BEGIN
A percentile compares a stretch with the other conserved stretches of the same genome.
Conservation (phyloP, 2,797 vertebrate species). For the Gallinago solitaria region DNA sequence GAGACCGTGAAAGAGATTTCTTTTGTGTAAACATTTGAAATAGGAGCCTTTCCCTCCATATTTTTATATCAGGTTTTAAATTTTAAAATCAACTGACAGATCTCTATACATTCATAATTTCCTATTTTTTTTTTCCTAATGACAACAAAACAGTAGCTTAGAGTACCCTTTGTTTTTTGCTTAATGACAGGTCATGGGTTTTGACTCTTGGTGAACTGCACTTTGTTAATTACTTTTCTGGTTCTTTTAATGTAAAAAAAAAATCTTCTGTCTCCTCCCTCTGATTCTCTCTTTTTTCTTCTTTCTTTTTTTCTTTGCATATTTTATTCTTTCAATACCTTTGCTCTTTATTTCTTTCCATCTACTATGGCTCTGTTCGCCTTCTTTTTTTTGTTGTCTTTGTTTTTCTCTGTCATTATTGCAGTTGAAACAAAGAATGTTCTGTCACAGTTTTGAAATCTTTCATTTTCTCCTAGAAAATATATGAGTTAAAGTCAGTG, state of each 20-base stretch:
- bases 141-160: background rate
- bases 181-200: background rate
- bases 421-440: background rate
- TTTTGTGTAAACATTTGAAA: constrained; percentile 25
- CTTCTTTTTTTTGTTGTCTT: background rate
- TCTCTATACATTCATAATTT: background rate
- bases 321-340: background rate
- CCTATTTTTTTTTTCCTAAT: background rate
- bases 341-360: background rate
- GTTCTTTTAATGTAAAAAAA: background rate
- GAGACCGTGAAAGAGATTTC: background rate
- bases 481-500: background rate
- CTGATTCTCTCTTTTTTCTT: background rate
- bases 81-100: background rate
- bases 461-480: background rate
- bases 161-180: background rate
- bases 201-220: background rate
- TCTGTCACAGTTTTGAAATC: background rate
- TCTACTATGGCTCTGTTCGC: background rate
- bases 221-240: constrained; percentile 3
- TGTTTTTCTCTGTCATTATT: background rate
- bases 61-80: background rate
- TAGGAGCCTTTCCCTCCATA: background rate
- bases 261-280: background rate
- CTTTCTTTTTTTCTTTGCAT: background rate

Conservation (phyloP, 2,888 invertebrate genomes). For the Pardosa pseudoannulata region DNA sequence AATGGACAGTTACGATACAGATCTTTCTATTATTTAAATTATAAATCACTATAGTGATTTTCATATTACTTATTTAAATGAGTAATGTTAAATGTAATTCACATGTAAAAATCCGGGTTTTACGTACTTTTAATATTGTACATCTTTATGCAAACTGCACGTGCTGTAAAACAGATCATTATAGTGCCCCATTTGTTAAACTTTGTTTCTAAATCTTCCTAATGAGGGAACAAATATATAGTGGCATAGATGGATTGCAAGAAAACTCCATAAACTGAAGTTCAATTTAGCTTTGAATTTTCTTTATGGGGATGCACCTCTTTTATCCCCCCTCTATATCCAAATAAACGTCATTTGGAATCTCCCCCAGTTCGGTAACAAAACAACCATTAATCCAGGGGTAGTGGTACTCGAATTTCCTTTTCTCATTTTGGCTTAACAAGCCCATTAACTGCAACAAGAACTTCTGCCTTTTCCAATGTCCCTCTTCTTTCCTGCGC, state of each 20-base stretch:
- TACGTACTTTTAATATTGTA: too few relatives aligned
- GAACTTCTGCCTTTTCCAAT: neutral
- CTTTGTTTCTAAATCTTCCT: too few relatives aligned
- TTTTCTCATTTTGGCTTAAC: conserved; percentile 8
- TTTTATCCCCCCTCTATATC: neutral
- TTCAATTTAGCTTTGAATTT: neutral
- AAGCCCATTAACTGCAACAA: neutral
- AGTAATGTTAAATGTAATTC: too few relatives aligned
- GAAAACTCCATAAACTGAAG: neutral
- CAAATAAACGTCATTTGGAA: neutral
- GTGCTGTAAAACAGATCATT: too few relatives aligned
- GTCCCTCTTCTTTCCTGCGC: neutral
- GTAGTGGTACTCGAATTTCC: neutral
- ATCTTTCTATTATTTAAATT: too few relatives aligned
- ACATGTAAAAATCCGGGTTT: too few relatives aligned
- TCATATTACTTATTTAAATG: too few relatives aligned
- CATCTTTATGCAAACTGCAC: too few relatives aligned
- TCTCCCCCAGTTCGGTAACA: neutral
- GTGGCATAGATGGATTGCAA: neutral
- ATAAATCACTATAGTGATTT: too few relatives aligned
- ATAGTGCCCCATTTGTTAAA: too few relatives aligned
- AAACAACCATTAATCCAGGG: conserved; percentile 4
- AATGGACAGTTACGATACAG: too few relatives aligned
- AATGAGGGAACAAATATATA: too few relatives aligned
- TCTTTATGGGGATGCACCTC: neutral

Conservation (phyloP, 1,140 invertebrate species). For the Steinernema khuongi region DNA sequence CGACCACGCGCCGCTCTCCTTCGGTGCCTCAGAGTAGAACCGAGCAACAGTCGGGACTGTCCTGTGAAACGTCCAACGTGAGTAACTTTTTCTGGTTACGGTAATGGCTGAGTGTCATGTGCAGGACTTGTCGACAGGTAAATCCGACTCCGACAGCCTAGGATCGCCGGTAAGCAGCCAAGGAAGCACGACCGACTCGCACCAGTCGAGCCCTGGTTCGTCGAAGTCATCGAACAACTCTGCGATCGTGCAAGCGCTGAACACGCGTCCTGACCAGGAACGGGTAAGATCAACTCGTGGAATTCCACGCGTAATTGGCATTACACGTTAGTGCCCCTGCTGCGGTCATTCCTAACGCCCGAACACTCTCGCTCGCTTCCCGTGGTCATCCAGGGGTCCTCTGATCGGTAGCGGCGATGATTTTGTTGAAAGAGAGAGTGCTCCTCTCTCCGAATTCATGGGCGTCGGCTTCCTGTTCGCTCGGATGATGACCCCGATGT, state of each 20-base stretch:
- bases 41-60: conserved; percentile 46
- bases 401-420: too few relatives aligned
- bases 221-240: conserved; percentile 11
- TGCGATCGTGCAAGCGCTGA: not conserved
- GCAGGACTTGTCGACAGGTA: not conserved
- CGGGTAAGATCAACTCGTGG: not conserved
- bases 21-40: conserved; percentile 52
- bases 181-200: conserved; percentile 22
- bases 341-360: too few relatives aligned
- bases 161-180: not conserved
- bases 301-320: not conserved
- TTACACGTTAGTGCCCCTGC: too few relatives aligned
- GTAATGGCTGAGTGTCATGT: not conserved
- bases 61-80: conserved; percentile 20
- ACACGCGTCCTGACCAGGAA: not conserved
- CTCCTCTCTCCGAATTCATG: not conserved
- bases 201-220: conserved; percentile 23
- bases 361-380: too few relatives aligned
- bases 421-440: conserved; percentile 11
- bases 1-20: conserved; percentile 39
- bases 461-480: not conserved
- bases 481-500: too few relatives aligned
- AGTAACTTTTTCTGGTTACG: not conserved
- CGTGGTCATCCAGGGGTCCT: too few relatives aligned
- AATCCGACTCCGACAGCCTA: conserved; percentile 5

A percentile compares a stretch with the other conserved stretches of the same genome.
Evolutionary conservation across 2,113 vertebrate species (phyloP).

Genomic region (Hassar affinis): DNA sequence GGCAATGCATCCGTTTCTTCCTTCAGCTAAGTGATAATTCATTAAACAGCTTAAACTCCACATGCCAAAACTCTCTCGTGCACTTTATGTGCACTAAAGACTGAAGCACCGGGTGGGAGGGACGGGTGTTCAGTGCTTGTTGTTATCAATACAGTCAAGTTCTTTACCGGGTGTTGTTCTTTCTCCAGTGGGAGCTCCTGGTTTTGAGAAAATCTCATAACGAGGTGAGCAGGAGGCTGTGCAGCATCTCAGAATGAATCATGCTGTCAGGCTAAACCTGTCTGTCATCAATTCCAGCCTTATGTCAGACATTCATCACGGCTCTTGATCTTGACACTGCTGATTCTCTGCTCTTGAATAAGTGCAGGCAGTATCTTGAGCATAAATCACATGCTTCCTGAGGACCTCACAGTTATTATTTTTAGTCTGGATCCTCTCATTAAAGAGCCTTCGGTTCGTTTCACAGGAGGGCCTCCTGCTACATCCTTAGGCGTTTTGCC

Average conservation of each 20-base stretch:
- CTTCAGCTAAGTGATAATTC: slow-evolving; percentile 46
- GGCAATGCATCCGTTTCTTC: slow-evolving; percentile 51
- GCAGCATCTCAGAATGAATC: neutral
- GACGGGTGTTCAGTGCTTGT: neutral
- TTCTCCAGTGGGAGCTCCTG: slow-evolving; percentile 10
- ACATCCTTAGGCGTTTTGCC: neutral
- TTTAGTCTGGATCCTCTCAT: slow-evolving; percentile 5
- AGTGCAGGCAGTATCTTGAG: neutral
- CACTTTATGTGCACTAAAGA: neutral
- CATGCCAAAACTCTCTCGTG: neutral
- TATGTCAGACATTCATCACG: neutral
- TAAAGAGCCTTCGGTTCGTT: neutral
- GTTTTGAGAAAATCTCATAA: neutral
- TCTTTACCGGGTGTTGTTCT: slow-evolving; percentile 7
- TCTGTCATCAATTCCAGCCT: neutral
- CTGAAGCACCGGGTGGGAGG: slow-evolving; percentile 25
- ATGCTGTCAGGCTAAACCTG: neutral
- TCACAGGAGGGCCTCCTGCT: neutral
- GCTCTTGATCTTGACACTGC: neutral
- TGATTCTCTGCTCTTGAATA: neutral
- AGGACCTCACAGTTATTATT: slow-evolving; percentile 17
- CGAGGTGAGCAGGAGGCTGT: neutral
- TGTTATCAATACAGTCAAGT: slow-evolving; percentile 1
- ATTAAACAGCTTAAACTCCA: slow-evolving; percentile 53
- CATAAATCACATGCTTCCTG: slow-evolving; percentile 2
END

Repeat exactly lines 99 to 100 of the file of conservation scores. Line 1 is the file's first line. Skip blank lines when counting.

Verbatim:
- CTGAAGCACCGGGTGGGAGG: slow-evolving; percentile 25
- ATGCTGTCAGGCTAAACCTG: neutral